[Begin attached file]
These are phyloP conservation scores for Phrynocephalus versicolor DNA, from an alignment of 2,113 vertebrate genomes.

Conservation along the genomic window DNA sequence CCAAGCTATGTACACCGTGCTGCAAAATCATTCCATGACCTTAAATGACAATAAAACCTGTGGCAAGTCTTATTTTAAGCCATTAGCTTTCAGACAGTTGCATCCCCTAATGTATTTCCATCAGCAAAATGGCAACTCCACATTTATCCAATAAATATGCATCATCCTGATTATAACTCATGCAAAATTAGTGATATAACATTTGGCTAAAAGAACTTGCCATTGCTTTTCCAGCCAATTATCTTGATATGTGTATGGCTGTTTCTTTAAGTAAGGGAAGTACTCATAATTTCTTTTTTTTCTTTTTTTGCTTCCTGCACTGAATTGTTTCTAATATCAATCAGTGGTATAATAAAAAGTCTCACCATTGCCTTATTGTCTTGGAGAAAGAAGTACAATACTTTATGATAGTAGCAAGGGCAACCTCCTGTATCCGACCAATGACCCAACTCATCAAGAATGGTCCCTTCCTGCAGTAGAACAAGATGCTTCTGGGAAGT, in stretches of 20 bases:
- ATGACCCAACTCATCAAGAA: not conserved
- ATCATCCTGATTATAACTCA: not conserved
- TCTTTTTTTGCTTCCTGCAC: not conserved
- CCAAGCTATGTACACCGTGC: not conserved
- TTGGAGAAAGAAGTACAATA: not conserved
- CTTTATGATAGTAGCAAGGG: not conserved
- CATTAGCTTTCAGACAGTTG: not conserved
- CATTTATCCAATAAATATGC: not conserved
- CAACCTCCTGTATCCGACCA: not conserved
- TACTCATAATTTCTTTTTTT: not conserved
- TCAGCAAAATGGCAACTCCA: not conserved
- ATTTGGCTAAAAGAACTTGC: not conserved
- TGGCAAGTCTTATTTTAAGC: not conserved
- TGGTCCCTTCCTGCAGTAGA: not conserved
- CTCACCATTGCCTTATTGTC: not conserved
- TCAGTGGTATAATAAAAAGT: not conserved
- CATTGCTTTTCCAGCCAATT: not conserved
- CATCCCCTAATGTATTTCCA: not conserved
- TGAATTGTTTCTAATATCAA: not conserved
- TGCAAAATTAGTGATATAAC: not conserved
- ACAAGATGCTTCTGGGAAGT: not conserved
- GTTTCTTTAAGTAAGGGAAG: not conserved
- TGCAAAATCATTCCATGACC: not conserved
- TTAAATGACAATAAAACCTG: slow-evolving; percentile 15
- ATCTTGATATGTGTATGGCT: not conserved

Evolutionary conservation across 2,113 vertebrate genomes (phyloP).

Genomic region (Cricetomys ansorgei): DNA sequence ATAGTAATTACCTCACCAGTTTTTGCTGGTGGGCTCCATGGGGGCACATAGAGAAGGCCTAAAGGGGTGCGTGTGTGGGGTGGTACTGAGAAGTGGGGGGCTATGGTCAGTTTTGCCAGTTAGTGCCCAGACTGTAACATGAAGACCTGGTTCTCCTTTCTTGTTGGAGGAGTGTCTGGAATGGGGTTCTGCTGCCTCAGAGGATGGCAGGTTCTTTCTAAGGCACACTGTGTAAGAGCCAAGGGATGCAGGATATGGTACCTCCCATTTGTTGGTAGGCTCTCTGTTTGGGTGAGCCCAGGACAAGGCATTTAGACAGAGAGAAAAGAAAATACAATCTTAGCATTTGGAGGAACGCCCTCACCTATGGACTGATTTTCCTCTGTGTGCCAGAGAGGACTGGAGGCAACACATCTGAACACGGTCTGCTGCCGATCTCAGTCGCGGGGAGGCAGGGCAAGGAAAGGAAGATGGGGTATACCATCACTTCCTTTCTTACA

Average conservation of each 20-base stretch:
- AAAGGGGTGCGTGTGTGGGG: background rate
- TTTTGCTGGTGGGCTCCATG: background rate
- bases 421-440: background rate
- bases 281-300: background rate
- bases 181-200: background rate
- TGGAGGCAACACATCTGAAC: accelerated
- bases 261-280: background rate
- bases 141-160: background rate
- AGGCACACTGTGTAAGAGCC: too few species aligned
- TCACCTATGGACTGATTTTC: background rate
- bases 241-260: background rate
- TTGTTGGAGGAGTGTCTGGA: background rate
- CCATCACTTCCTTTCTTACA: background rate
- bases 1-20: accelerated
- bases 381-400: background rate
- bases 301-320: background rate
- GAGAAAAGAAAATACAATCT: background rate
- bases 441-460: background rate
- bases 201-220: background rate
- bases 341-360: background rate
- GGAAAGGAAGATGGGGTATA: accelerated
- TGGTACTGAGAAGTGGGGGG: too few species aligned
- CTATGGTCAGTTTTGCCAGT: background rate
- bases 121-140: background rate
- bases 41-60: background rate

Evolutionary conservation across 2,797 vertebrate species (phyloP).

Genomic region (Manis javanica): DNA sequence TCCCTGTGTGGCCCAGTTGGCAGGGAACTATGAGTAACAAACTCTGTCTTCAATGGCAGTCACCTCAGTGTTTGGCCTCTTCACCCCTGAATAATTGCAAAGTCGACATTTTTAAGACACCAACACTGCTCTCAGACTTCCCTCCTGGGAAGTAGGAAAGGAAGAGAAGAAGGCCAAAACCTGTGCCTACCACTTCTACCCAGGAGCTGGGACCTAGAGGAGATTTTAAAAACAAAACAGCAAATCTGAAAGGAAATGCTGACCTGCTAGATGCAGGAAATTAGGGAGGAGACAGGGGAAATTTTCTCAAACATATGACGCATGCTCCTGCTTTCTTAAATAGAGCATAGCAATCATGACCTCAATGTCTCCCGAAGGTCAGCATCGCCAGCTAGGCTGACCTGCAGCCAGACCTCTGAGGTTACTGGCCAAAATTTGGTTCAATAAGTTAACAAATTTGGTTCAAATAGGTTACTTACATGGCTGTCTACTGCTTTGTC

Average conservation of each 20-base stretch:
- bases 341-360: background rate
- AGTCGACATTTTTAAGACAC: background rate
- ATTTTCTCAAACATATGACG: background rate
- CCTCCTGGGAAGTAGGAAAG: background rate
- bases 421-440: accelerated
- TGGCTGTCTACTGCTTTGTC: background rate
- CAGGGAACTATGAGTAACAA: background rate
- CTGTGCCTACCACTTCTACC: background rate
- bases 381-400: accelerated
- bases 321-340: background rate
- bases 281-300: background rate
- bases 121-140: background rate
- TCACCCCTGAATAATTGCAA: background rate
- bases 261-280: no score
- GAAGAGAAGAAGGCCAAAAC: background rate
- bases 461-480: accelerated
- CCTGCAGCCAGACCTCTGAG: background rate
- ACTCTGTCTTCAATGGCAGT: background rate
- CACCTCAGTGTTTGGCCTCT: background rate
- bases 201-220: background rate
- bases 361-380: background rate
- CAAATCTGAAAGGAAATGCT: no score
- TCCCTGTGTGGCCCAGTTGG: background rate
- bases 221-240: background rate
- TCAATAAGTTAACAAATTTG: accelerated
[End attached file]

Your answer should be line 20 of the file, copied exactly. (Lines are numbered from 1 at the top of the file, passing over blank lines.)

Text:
- CATCCCCTAATGTATTTCCA: not conserved